The consequences of misusing ADHD medication or developing a substance use disorder are huge. Because of this, it’s essential to know and understand the tools you can use to help resist substance abuse.
Practical ADHD Tools to Resist Substance Abuse
Individuals with ADHD who struggle with substance abuse may benefit from a range of practical tools and strategies to help resist the urge for substance abuse. It’s important to note that many different tools and strategies can be beneficial, but finding the ones that work best for you is vital.
Developing a Support Network
Building a support network of friends, family, and peers who understand the challenges of ADHD and substance abuse can be powerful in resisting substance use. Support groups and online communities can also be helpful resources.
Establishing a daily routine can help individuals with ADHD maintain structure and consistency, reducing stress and the urge to self-medicate. This can include a regular sleep schedule, meal times, exercise, and other activities.
Setting Realistic Goals
Setting and working towards realistic goals provide a sense of purpose and accomplishment, boosting self-esteem, creating confidence, and reducing the need for self-medication. Goals can be related to work, school, relationships, or personal interests.
Stress can trigger substance abuse, so learning effective stress management techniques can be important for resisting the urge for drug or alcohol use. Techniques such as deep breathing, meditation, and exercise can help manage stress.
Smartphone apps and other digital tools can be helpful in managing ADHD symptoms and reducing the risk of substance abuse. These can include apps for managing medication schedules, tracking symptoms, and monitoring mood.
Seeking Professional Help
Mental health professionals can provide individuals with ADHD and substance abuse with a range of tools and strategies for managing their symptoms and resisting the urge to use drugs or alcohol. Treatment may involve therapy, medication management, and other types of support.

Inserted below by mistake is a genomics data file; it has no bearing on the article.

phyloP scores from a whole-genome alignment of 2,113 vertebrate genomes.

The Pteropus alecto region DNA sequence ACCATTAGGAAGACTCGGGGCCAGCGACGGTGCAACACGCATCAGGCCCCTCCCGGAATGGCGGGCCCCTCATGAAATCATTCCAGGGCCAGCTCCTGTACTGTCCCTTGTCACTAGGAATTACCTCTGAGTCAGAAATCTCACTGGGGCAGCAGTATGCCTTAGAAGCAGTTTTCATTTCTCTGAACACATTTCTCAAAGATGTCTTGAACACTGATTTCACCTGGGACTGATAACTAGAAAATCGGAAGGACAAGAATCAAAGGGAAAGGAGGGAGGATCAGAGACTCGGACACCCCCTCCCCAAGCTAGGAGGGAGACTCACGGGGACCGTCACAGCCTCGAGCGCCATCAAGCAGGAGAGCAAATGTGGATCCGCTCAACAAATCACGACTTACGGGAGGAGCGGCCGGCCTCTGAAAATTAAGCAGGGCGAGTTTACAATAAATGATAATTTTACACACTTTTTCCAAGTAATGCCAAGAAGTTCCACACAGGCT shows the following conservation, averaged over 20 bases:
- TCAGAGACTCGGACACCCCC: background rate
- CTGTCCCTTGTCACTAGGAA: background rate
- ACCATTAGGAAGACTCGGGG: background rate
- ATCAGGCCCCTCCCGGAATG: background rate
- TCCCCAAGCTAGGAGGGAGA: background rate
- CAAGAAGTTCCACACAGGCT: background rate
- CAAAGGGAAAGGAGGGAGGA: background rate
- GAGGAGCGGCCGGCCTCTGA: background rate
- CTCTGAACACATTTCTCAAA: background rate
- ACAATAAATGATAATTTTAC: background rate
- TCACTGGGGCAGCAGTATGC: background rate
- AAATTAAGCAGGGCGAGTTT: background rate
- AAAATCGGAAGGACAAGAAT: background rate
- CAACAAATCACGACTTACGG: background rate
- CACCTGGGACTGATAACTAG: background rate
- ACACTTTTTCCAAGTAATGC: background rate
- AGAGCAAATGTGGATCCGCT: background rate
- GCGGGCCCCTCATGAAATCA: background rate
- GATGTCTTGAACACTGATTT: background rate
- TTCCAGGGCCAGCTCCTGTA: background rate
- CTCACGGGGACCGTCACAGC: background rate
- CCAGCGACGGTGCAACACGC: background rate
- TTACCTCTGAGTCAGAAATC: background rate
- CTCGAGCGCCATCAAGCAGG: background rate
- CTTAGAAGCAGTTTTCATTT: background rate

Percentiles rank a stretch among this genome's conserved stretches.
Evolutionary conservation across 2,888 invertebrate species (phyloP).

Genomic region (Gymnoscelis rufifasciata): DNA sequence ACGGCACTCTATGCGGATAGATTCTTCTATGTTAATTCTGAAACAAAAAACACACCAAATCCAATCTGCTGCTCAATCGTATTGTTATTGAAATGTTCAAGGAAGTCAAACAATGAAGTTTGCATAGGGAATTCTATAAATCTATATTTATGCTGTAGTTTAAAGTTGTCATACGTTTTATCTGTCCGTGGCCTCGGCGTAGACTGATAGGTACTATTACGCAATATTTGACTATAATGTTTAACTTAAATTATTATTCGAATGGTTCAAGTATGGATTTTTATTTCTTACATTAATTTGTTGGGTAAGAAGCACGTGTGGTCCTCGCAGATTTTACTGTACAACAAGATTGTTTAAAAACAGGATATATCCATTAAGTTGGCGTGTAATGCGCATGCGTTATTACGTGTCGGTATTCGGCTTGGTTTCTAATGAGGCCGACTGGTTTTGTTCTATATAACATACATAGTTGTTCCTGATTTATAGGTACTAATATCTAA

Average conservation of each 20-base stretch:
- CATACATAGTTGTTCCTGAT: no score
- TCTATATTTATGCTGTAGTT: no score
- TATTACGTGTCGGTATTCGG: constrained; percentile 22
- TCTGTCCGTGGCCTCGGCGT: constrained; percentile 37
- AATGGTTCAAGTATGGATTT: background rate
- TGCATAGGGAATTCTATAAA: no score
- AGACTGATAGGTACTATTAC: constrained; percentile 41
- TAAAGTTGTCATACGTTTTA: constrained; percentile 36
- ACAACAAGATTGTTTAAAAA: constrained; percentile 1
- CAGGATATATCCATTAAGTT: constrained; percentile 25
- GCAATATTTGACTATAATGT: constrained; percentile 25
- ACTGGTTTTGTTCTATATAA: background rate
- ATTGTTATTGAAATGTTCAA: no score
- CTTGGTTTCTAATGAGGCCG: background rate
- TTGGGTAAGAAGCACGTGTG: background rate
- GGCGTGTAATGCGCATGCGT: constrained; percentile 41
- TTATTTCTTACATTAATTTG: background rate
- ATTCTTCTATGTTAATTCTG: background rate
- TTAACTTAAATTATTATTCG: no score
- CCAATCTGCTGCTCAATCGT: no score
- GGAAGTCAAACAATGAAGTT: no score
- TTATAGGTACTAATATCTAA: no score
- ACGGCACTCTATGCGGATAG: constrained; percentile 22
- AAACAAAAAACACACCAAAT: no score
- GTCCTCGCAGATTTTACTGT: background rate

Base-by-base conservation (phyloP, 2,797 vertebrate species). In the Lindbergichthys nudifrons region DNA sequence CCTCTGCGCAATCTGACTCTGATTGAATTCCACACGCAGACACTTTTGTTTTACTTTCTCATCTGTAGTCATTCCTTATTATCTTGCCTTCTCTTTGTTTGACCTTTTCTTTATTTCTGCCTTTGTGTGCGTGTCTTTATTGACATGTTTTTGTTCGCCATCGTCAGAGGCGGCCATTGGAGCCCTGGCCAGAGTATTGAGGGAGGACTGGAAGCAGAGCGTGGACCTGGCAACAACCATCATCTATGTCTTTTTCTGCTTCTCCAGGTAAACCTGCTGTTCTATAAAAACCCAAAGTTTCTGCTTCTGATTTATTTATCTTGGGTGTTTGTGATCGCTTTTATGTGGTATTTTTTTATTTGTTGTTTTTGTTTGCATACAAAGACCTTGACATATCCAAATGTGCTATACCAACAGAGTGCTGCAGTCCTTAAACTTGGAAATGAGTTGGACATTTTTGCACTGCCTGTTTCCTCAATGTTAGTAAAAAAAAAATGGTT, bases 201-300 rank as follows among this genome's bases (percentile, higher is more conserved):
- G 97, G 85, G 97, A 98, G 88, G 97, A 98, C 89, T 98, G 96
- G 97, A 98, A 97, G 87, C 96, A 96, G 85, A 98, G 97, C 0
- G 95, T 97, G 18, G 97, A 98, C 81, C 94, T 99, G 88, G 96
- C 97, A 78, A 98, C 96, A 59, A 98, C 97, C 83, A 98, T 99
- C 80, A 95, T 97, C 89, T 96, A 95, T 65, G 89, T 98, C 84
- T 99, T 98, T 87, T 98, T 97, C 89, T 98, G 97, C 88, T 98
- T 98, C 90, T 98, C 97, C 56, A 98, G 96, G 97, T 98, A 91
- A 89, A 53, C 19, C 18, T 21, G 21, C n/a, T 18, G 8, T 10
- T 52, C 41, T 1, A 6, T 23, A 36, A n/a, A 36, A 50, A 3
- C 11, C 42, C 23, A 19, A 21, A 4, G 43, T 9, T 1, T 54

Professional Help for Substance Abuse & ADHD
When seeking professional help for substance abuse, the treatment can vary depending on the individual’s specific needs and circumstances. However, the treatment should be comprehensive and include a combination of therapy, medication, and support groups.
Various types of therapy can effectively treat substance abuse, including cognitive-behavioral therapy, dialectical behavior therapy, and psychotherapy. Therapy can help individuals identify and change negative thought patterns and behaviors, learn coping strategies, and develop healthier communication and relationship skills. These therapies can be done in an inpatient or outpatient treatment center.
Medication can sometimes help individuals manage cravings and withdrawal symptoms associated with substance abuse. Medications such as methadone, buprenorphine, and naltrexone are commonly used for opioid addiction, while medications such as acamprosate and disulfiram are used for alcohol addiction.
Support groups such as Alcoholics Anonymous and Narcotics Anonymous can help provide individuals with a supportive community of peers who understand the challenges of addiction. These groups provide a safe space for individuals to share their experiences and offer mutual support and encouragement.
Many individuals with substance abuse issues also have co-occurring mental health disorders such as anxiety, PTSD, depression, or ADHD. Dual-diagnosis treatment programs address both substance abuse and mental health disorders simultaneously to ensure that both conditions are effectively managed.
Substance Abuse Treatment in Los Angeles
At Launch Centers in Los Angeles, we offer holistic mental health treatment services and addiction treatment services to those struggling with their mental health and substance abuse. Our programs focus on evidence-based, individualized, and trauma-informed approaches to give our clients the best support and resources. Launch Centers is dedicated to empowering young adults in helping them recover from mental illness and substance abuse so that they can live meaningful lives.
If you or a loved one are suffering from mental health conditions and would like to get help now, contact us today to learn more about our programs.